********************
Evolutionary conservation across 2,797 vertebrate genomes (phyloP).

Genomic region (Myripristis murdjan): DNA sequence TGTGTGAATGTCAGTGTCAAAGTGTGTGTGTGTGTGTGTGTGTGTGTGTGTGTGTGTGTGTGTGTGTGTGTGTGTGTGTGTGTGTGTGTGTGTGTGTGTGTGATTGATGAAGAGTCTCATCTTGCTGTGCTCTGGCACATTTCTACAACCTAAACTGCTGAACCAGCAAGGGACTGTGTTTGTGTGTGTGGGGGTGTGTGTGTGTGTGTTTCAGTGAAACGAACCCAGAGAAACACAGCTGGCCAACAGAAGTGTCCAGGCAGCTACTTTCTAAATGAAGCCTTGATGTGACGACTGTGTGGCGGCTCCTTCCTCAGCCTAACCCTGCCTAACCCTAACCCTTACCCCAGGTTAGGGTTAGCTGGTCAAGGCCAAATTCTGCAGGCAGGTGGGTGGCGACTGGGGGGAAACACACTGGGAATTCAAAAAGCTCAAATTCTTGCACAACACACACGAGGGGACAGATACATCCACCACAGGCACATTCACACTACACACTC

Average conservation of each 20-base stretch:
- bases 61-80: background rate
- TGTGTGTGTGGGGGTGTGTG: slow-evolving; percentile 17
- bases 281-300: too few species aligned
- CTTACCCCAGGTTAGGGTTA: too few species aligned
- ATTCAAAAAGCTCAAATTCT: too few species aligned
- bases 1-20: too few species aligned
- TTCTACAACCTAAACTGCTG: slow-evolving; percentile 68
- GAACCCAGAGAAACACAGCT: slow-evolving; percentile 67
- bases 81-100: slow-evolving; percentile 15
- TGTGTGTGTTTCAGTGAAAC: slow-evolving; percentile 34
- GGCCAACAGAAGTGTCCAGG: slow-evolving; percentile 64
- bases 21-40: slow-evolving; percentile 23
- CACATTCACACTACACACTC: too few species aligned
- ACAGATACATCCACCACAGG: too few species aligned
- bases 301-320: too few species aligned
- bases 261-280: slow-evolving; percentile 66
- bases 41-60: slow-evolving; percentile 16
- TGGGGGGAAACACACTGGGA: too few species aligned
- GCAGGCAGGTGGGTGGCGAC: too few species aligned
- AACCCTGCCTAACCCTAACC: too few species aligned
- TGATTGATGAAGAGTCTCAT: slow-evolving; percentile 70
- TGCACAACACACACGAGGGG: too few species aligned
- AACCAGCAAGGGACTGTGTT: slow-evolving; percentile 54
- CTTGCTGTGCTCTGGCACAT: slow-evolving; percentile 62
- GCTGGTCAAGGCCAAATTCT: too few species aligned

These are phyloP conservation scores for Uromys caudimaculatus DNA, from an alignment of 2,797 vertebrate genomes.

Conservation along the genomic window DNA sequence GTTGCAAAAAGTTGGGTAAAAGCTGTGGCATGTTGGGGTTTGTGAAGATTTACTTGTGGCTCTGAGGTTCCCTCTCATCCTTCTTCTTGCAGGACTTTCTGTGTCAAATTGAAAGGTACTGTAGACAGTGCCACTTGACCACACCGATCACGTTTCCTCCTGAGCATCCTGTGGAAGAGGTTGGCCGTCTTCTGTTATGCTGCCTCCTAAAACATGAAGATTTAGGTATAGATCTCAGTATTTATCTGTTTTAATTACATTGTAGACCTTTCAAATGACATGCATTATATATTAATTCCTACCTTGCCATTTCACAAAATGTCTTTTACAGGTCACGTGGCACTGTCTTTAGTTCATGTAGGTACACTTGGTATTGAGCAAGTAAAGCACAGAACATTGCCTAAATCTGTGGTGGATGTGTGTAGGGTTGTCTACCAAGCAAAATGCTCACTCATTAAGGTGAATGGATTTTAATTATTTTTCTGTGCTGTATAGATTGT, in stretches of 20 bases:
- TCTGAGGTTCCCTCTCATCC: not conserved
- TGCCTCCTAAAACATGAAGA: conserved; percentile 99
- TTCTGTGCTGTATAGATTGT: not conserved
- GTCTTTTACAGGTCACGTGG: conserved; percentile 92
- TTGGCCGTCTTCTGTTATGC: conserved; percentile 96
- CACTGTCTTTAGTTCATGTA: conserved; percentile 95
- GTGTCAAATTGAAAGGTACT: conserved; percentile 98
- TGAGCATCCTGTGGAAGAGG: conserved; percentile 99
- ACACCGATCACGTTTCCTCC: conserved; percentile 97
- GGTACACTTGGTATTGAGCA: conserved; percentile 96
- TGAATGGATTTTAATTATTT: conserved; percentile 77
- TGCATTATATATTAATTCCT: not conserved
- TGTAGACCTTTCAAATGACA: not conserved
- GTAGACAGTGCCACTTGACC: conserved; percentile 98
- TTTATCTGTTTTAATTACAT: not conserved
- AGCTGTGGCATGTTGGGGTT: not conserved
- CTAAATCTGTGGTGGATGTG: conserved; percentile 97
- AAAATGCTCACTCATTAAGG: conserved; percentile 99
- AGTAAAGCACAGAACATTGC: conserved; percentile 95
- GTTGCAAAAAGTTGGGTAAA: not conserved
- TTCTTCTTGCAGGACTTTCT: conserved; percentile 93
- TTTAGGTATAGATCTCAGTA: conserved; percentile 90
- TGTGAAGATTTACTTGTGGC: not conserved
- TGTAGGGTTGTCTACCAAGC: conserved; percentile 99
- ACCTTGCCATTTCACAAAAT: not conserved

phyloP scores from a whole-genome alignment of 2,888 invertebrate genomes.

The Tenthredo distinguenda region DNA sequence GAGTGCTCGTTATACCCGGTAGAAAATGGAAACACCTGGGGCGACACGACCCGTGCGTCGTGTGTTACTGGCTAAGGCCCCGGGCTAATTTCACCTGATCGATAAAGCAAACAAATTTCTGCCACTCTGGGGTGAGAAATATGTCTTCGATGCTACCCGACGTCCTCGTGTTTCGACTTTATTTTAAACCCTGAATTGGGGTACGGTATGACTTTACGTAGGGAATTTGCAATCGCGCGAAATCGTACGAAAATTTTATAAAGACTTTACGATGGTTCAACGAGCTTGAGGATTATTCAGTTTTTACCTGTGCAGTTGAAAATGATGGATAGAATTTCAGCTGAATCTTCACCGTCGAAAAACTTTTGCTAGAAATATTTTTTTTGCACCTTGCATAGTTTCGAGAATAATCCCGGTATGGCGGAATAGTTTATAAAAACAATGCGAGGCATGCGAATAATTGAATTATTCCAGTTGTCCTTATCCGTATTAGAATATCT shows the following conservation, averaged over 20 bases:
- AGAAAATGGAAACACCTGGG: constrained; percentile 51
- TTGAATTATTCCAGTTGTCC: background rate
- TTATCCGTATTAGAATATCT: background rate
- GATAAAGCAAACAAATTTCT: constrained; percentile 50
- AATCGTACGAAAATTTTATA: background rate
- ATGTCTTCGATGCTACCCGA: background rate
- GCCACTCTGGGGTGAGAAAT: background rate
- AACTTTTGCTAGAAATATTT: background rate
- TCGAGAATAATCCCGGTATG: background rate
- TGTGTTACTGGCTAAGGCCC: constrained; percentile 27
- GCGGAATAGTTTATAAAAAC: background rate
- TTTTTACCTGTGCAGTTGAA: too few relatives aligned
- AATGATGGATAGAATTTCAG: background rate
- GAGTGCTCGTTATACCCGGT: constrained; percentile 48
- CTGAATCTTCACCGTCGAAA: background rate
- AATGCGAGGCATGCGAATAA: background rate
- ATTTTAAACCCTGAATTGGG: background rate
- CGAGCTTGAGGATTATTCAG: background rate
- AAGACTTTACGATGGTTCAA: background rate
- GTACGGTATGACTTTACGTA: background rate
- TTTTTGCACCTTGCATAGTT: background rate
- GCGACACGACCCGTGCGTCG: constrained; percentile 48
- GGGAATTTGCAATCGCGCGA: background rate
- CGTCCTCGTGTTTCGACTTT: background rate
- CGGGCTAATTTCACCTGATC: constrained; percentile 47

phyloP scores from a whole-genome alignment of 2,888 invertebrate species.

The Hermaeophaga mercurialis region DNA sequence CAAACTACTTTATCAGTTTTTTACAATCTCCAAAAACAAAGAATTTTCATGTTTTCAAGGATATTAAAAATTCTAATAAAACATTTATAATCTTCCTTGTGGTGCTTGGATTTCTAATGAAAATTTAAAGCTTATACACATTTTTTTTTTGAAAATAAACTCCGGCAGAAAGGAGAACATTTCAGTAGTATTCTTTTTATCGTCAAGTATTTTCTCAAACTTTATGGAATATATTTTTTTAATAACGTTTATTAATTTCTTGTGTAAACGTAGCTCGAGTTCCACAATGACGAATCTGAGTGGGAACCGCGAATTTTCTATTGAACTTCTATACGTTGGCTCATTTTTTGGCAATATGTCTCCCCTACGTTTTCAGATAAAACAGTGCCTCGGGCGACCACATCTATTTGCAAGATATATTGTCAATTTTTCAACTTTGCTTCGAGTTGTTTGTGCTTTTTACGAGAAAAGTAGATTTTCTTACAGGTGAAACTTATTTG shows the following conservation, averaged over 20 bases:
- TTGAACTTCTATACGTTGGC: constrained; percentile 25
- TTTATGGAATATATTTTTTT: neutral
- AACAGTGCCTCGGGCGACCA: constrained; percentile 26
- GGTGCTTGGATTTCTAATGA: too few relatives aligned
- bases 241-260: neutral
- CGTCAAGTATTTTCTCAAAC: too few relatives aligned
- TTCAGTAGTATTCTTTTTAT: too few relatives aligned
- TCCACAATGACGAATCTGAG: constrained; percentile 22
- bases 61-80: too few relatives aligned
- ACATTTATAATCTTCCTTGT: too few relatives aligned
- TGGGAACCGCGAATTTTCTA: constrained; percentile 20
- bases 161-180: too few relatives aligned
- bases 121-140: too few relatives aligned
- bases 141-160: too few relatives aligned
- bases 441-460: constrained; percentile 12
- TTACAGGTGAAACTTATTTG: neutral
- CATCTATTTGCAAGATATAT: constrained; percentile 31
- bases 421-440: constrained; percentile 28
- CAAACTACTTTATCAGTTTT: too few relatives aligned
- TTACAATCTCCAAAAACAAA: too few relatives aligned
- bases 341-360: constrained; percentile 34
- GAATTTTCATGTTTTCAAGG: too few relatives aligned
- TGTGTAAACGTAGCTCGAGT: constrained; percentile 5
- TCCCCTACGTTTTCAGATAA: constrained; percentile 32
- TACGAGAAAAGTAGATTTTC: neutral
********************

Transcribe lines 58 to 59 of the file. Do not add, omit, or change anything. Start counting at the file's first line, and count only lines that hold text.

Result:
- AGAAAATGGAAACACCTGGG: constrained; percentile 51
- TTGAATTATTCCAGTTGTCC: background rate